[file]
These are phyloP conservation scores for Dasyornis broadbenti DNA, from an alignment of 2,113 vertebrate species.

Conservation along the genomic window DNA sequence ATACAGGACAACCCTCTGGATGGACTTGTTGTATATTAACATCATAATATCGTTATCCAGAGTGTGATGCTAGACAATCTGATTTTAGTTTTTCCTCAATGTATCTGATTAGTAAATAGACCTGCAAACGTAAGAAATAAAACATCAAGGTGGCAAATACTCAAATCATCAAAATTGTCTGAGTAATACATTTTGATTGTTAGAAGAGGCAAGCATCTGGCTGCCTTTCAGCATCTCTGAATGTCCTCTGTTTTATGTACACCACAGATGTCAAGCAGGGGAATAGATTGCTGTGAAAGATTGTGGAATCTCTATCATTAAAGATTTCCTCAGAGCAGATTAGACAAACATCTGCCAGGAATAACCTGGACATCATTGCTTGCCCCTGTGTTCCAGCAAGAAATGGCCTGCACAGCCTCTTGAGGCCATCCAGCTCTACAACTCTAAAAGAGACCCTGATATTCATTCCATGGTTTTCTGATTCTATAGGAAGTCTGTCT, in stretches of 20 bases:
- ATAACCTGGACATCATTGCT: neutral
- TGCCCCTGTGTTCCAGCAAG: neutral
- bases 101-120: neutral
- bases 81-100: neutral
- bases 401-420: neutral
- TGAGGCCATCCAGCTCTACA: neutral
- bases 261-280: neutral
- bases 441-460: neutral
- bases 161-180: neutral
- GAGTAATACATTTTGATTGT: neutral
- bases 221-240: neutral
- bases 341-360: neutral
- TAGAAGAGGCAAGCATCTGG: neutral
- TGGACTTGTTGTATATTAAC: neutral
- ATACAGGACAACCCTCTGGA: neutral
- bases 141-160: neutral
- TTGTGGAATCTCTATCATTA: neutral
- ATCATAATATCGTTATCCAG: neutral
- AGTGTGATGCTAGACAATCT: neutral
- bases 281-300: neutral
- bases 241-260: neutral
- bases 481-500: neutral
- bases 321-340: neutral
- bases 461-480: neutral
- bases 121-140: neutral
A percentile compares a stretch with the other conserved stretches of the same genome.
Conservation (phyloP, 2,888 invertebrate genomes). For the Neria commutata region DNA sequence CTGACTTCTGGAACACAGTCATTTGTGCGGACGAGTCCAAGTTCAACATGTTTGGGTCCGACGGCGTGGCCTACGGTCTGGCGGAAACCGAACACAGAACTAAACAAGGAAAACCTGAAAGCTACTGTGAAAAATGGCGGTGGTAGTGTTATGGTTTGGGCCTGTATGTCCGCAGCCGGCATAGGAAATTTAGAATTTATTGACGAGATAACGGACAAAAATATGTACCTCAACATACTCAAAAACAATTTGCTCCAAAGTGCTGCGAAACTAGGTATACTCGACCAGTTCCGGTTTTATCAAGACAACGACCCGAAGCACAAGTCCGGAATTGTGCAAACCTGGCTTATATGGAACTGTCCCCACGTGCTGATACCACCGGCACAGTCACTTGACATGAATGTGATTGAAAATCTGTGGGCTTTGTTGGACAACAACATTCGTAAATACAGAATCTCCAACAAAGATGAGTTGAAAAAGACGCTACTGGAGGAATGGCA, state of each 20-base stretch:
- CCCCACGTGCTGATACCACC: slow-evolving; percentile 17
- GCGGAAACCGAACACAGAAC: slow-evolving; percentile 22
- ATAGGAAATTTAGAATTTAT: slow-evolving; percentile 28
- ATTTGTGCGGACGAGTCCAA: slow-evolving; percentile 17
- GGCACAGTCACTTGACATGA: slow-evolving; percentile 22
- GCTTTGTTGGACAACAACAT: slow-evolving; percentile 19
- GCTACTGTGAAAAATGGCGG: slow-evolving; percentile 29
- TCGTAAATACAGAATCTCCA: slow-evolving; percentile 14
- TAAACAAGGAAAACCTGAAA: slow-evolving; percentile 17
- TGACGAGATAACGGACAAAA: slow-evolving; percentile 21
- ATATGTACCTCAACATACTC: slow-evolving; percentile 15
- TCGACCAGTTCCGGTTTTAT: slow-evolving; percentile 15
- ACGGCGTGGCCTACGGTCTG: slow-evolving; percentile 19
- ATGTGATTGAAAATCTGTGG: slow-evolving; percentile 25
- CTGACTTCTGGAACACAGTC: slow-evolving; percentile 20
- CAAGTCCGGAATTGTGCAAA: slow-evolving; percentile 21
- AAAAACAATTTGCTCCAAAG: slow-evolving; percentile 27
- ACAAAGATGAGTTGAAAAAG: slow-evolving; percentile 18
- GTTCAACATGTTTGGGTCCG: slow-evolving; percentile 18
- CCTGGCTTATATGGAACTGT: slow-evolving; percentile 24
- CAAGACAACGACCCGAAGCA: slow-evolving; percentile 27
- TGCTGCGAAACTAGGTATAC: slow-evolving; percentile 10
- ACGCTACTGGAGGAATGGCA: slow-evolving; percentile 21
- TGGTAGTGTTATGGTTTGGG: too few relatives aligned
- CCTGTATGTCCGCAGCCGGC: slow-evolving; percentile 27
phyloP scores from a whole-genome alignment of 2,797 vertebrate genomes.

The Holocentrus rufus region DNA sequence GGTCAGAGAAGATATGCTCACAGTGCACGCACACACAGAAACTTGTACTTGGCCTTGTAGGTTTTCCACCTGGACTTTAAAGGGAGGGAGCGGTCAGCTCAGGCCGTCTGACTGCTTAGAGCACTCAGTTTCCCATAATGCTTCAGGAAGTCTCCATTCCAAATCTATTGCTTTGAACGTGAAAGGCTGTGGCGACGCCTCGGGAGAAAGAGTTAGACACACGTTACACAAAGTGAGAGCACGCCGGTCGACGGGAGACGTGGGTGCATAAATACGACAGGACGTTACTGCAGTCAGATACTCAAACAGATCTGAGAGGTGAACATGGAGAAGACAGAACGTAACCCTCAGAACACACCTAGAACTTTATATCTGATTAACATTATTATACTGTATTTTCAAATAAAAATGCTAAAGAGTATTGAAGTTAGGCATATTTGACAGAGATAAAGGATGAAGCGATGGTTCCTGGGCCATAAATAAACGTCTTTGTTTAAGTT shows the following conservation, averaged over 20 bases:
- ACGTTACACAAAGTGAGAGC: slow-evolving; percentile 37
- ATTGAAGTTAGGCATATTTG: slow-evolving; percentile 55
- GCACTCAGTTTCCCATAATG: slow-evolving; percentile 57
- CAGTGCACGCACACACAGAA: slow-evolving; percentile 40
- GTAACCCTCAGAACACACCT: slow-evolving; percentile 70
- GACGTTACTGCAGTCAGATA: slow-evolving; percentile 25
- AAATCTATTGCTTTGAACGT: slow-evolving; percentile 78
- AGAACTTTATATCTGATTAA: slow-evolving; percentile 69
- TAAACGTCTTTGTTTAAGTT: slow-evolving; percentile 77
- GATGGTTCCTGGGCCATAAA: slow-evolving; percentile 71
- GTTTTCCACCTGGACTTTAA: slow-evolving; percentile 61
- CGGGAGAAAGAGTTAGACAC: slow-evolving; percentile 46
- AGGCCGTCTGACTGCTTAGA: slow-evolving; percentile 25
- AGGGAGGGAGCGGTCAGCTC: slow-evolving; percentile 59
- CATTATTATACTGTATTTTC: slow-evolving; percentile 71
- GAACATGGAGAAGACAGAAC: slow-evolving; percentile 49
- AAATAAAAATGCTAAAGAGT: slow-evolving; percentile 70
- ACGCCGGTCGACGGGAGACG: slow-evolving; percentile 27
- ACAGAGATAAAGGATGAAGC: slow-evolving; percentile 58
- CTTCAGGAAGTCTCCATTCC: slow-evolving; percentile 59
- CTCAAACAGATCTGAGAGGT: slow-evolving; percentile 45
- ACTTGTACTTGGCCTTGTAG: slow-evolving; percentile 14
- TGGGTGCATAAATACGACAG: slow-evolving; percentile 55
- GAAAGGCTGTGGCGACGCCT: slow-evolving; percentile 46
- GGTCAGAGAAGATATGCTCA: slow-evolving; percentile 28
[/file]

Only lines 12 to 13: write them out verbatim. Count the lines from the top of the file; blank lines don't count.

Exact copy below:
- GAGTAATACATTTTGATTGT: neutral
- bases 221-240: neutral